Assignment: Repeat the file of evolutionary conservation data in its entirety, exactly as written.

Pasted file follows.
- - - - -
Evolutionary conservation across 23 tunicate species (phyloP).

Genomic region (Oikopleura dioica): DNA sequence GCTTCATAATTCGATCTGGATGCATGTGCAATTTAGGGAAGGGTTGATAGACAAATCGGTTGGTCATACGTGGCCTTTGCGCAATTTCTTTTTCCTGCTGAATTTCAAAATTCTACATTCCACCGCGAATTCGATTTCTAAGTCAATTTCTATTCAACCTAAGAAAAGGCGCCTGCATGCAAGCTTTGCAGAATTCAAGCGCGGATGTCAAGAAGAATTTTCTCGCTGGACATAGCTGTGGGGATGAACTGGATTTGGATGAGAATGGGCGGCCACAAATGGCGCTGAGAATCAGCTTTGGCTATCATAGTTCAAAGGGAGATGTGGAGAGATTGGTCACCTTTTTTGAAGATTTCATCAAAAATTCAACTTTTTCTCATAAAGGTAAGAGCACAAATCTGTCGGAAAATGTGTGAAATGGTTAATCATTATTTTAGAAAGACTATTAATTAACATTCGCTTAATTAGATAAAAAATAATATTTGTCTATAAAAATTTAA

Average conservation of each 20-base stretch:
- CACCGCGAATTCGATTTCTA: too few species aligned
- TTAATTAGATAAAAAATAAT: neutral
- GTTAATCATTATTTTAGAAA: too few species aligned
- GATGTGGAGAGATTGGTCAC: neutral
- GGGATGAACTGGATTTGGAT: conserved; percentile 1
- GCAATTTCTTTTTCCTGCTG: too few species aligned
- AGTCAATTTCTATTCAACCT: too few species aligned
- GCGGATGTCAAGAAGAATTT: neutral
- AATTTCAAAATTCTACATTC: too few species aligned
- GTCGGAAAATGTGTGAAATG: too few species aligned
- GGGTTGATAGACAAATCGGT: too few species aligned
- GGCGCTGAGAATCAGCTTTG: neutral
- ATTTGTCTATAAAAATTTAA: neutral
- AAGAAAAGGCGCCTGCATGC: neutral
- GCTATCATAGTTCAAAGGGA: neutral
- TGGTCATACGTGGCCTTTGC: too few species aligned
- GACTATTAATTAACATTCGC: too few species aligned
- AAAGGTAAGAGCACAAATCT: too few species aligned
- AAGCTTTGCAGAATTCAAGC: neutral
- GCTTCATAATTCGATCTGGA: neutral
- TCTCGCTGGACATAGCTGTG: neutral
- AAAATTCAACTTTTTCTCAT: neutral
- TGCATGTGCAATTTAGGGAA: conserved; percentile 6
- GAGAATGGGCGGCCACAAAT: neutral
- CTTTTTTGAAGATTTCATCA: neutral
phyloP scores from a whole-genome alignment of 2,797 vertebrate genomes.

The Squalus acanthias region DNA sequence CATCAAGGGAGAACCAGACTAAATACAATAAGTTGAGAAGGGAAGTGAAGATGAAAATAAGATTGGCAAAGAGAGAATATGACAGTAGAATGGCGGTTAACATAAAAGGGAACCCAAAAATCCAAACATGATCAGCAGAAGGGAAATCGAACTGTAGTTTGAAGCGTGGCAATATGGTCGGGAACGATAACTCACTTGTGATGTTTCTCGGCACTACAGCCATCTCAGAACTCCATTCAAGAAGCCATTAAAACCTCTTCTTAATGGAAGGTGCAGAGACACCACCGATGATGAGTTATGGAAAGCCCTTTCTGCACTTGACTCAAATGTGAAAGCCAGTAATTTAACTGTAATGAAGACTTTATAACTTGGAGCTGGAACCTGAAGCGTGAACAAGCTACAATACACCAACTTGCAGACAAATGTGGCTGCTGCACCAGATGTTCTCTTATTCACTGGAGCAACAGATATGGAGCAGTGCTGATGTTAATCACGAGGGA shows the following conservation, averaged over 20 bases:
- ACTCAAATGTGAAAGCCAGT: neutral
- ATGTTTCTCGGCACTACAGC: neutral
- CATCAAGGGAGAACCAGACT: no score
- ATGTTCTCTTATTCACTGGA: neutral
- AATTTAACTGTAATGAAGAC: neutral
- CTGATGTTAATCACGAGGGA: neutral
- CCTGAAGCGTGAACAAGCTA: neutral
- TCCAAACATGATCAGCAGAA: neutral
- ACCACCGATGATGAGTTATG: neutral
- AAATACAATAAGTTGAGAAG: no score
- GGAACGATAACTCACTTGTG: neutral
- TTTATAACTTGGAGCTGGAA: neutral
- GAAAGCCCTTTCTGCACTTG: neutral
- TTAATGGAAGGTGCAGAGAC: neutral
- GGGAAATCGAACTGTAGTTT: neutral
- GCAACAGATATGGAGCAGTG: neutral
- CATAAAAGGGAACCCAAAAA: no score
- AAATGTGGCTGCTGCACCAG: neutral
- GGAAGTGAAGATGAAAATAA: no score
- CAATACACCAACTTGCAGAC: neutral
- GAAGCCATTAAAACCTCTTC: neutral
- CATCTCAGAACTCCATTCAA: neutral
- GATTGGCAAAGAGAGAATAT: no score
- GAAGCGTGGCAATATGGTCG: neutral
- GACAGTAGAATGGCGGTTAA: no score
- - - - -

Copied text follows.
Evolutionary conservation across 23 tunicate species (phyloP).

Genomic region (Oikopleura dioica): DNA sequence GCTTCATAATTCGATCTGGATGCATGTGCAATTTAGGGAAGGGTTGATAGACAAATCGGTTGGTCATACGTGGCCTTTGCGCAATTTCTTTTTCCTGCTGAATTTCAAAATTCTACATTCCACCGCGAATTCGATTTCTAAGTCAATTTCTATTCAACCTAAGAAAAGGCGCCTGCATGCAAGCTTTGCAGAATTCAAGCGCGGATGTCAAGAAGAATTTTCTCGCTGGACATAGCTGTGGGGATGAACTGGATTTGGATGAGAATGGGCGGCCACAAATGGCGCTGAGAATCAGCTTTGGCTATCATAGTTCAAAGGGAGATGTGGAGAGATTGGTCACCTTTTTTGAAGATTTCATCAAAAATTCAACTTTTTCTCATAAAGGTAAGAGCACAAATCTGTCGGAAAATGTGTGAAATGGTTAATCATTATTTTAGAAAGACTATTAATTAACATTCGCTTAATTAGATAAAAAATAATATTTGTCTATAAAAATTTAA

Average conservation of each 20-base stretch:
- CACCGCGAATTCGATTTCTA: too few species aligned
- TTAATTAGATAAAAAATAAT: neutral
- GTTAATCATTATTTTAGAAA: too few species aligned
- GATGTGGAGAGATTGGTCAC: neutral
- GGGATGAACTGGATTTGGAT: conserved; percentile 1
- GCAATTTCTTTTTCCTGCTG: too few species aligned
- AGTCAATTTCTATTCAACCT: too few species aligned
- GCGGATGTCAAGAAGAATTT: neutral
- AATTTCAAAATTCTACATTC: too few species aligned
- GTCGGAAAATGTGTGAAATG: too few species aligned
- GGGTTGATAGACAAATCGGT: too few species aligned
- GGCGCTGAGAATCAGCTTTG: neutral
- ATTTGTCTATAAAAATTTAA: neutral
- AAGAAAAGGCGCCTGCATGC: neutral
- GCTATCATAGTTCAAAGGGA: neutral
- TGGTCATACGTGGCCTTTGC: too few species aligned
- GACTATTAATTAACATTCGC: too few species aligned
- AAAGGTAAGAGCACAAATCT: too few species aligned
- AAGCTTTGCAGAATTCAAGC: neutral
- GCTTCATAATTCGATCTGGA: neutral
- TCTCGCTGGACATAGCTGTG: neutral
- AAAATTCAACTTTTTCTCAT: neutral
- TGCATGTGCAATTTAGGGAA: conserved; percentile 6
- GAGAATGGGCGGCCACAAAT: neutral
- CTTTTTTGAAGATTTCATCA: neutral
phyloP scores from a whole-genome alignment of 2,797 vertebrate genomes.

The Squalus acanthias region DNA sequence CATCAAGGGAGAACCAGACTAAATACAATAAGTTGAGAAGGGAAGTGAAGATGAAAATAAGATTGGCAAAGAGAGAATATGACAGTAGAATGGCGGTTAACATAAAAGGGAACCCAAAAATCCAAACATGATCAGCAGAAGGGAAATCGAACTGTAGTTTGAAGCGTGGCAATATGGTCGGGAACGATAACTCACTTGTGATGTTTCTCGGCACTACAGCCATCTCAGAACTCCATTCAAGAAGCCATTAAAACCTCTTCTTAATGGAAGGTGCAGAGACACCACCGATGATGAGTTATGGAAAGCCCTTTCTGCACTTGACTCAAATGTGAAAGCCAGTAATTTAACTGTAATGAAGACTTTATAACTTGGAGCTGGAACCTGAAGCGTGAACAAGCTACAATACACCAACTTGCAGACAAATGTGGCTGCTGCACCAGATGTTCTCTTATTCACTGGAGCAACAGATATGGAGCAGTGCTGATGTTAATCACGAGGGA shows the following conservation, averaged over 20 bases:
- ACTCAAATGTGAAAGCCAGT: neutral
- ATGTTTCTCGGCACTACAGC: neutral
- CATCAAGGGAGAACCAGACT: no score
- ATGTTCTCTTATTCACTGGA: neutral
- AATTTAACTGTAATGAAGAC: neutral
- CTGATGTTAATCACGAGGGA: neutral
- CCTGAAGCGTGAACAAGCTA: neutral
- TCCAAACATGATCAGCAGAA: neutral
- ACCACCGATGATGAGTTATG: neutral
- AAATACAATAAGTTGAGAAG: no score
- GGAACGATAACTCACTTGTG: neutral
- TTTATAACTTGGAGCTGGAA: neutral
- GAAAGCCCTTTCTGCACTTG: neutral
- TTAATGGAAGGTGCAGAGAC: neutral
- GGGAAATCGAACTGTAGTTT: neutral
- GCAACAGATATGGAGCAGTG: neutral
- CATAAAAGGGAACCCAAAAA: no score
- AAATGTGGCTGCTGCACCAG: neutral
- GGAAGTGAAGATGAAAATAA: no score
- CAATACACCAACTTGCAGAC: neutral
- GAAGCCATTAAAACCTCTTC: neutral
- CATCTCAGAACTCCATTCAA: neutral
- GATTGGCAAAGAGAGAATAT: no score
- GAAGCGTGGCAATATGGTCG: neutral
- GACAGTAGAATGGCGGTTAA: no score